Your diet, my dinner party

What do dieters and recently converted fanatics have in common? They don’t get invited to dinner parties anymore.

Not to mine anyway. It would appear that recent enlightenment with regards to the bowels or the soul serves the function of shutting off all other parts of the brain. Or all interest in anything else between the top and the bottom, so to speak.

Three typical conversations to end the possibility of any future invitations would go something like this:

Conversation 1
Diner 1: Please pass me the salt.
Diner 2: I have stopped eating salt since I found out what it does to my blood pressure.
Diner 3: We must learn to be the salt of the earth.

Conversation 2
Diner 1: Anyone for a lamb chop?
Diner 2: Have you got any idea how they slaughter these poor lambs?
Diner 3: I have recently become acquainted with the Good Shepherd.

Conversation 3
Diner 1: Oh, excellent! I just love malva pudding.
Diner 2: You wouldn’t if you knew how many kilojoules it contained.
Diner 3: This is indeed the land of milk and honey.

Strike one – off the A-list. Strike 2 – off the B-list. Strike 3 – off any list.

If you have recently found out that red meat does not agree with your blood type, or that white bread makes you bloated, or that you have a dairy allergy – well, bully for you. I hope you feel better now you can cut these things out. But please keep it to yourself once you are in my house.

The chore of cooking
I feel that as a hostess I have done my duty to enquire about eating preferences when issuing the invitation. That’s the time to tell me you’ve become a vegan, or that you’re allergic to wheat, or tomatoes, or whatever. Not when I triumphantly put the roast chicken, Portuguese rolls or tomato soup on the table. And believe you me, for me it is a triumph.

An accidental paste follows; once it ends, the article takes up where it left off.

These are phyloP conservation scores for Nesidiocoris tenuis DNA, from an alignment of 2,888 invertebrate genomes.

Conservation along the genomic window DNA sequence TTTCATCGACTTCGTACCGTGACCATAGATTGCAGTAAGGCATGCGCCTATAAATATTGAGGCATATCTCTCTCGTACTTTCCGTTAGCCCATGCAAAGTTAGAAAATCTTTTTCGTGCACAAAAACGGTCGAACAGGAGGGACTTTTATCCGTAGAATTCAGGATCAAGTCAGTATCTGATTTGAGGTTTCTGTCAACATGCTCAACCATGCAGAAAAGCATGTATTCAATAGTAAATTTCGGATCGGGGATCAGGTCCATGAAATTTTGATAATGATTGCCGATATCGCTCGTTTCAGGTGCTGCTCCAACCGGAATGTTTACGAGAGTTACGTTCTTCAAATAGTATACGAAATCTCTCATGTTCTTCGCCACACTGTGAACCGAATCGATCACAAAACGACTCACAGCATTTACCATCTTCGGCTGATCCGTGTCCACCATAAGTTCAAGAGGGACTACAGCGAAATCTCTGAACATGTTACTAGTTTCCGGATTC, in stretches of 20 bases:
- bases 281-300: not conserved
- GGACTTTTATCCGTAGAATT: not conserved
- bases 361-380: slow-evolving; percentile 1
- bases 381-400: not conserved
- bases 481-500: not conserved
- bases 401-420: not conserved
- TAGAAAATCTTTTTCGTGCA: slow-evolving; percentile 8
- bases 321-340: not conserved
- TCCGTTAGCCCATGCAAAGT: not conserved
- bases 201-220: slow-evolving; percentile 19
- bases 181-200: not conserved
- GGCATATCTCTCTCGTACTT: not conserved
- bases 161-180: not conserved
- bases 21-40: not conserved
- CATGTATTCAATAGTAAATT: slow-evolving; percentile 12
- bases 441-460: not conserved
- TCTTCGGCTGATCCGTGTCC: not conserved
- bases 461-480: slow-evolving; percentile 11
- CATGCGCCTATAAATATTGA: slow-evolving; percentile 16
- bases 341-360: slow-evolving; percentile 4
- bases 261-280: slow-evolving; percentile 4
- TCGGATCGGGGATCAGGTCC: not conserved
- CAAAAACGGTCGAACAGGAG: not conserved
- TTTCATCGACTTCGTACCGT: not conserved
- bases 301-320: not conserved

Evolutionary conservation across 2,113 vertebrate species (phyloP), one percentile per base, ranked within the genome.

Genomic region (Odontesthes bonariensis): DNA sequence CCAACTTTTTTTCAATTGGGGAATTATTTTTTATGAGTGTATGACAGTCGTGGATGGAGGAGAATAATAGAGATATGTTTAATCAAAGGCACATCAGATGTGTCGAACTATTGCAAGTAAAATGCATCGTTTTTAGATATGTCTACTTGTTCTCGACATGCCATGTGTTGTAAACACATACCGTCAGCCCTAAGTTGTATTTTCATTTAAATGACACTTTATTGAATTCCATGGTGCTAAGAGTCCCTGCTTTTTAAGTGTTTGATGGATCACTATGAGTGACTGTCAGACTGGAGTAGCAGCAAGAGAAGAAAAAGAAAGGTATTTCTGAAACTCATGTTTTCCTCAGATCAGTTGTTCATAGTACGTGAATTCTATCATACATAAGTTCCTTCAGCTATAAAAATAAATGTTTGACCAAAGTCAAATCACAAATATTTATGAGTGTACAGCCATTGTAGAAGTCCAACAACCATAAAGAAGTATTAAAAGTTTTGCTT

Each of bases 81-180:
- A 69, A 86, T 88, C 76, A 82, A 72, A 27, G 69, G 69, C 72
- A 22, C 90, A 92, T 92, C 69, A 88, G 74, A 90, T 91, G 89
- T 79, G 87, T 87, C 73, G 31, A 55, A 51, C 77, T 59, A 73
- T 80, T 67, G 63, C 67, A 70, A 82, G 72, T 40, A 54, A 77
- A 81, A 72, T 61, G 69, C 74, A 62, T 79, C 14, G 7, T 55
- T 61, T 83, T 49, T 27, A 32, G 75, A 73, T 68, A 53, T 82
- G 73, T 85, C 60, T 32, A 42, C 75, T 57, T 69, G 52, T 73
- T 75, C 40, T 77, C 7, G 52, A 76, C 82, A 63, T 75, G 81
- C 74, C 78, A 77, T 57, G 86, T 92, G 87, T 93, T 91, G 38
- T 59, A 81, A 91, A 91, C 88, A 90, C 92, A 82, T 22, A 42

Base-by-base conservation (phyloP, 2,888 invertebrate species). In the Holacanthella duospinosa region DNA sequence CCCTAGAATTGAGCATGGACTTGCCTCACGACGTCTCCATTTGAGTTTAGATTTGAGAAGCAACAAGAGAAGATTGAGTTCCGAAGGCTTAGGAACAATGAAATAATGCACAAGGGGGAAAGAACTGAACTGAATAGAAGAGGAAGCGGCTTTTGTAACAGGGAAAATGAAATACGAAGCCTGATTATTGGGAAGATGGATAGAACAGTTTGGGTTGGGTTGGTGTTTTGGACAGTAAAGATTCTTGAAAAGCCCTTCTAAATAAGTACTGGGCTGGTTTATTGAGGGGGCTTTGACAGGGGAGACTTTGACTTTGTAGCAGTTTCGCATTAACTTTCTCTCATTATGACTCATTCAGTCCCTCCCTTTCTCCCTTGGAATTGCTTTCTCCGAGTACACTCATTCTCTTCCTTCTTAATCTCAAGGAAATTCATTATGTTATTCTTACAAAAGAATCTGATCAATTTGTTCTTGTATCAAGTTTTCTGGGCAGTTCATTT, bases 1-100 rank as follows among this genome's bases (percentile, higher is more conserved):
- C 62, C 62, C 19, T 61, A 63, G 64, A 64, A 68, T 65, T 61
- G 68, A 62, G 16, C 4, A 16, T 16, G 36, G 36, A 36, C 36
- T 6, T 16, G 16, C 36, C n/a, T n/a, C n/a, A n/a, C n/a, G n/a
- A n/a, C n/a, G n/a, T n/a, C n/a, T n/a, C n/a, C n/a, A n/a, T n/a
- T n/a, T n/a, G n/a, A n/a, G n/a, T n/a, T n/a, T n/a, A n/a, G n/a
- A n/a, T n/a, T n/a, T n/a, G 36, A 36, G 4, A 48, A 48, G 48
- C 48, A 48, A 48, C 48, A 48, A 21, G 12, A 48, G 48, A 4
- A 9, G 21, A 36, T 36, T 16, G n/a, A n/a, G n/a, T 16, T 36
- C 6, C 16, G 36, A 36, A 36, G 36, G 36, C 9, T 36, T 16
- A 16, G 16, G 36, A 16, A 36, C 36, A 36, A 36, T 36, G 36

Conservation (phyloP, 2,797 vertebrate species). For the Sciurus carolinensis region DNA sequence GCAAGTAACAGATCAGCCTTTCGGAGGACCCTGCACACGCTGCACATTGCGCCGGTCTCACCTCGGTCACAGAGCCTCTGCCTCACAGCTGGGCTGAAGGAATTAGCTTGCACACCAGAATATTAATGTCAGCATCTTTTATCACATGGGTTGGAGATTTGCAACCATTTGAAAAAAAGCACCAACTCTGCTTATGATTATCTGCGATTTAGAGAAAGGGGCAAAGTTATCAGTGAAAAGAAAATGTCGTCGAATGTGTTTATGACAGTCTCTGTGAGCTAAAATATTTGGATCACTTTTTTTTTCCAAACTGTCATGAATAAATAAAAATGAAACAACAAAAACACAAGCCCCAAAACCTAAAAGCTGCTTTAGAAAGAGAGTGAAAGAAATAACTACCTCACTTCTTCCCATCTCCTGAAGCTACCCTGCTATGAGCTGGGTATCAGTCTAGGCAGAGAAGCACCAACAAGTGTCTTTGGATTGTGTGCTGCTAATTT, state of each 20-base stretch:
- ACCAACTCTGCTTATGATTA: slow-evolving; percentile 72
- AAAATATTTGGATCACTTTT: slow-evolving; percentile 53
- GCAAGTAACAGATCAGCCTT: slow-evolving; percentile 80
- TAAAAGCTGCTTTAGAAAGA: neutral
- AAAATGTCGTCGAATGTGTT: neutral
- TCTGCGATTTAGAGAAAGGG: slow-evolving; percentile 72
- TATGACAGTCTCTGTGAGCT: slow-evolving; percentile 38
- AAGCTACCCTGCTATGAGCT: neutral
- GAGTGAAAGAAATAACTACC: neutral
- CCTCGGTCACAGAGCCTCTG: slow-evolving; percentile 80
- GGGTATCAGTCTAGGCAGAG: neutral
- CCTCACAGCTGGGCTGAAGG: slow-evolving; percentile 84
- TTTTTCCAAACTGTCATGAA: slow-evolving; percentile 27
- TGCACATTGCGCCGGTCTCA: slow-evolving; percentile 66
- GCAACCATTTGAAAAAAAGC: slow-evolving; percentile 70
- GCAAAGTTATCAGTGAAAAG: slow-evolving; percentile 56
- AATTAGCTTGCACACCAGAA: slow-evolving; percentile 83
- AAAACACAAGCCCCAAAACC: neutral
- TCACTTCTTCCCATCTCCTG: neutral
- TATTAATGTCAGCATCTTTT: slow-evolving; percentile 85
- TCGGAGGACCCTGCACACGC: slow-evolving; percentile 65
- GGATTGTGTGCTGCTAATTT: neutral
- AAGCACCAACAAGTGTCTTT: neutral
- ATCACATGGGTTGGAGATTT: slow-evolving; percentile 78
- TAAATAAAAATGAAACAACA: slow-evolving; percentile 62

Not only are my cooking skills rather limited (I am a bit like a baboon with a banjo – I hit one tune and carry on in the same vein), but the sheer effort of getting my house to look presentable for public consumption is enormous. I must really want to see you. Badly.

Point is, by the time I present the food, I am usually so stressed out by the preparations and by drinking red wine on an empty stomach while I wait for the chicken to lose its pink inside bits, I am not accountable for my actions.

Sharp knives and blunt trauma
A sentence such as, “I’m sorry, I don’t eat that”, is simply enough to push me over the edge. Especially if it is followed up by a lecture on how this specific dish will lead to the premature death of everyone around the table. Don’t go there. After all, I am in a place where there are several sharp kitchen knives and a few iron pots that could be the cause of blunt trauma.

Funny how self-absorbed all recent converts become. Me, me, me seems to be the new mantra whether you have learnt to read auras, been to an evangelical session in a tent, or discovered an unexpected allergy to all green vegetables. Or lost five kilos on some new diet. My digestion, my health, my soul. All about me.

We all hope to find enlightenment – whether of the soul or the colon. But unless you want to spend the rest of your life watching TV and looking at a phone that never rings, keep your latest enthusiasms to yourself at dinner parties. Unless asked about them.

And oh yes, should the elusive invitation come, offer to bring food that you can eat. Quietly, and without comment. (And lots of wine – whether you drink it or not). But at least it will be in company, which should make for a nice change.

(Susan Erasmus, Health24, April 2007)

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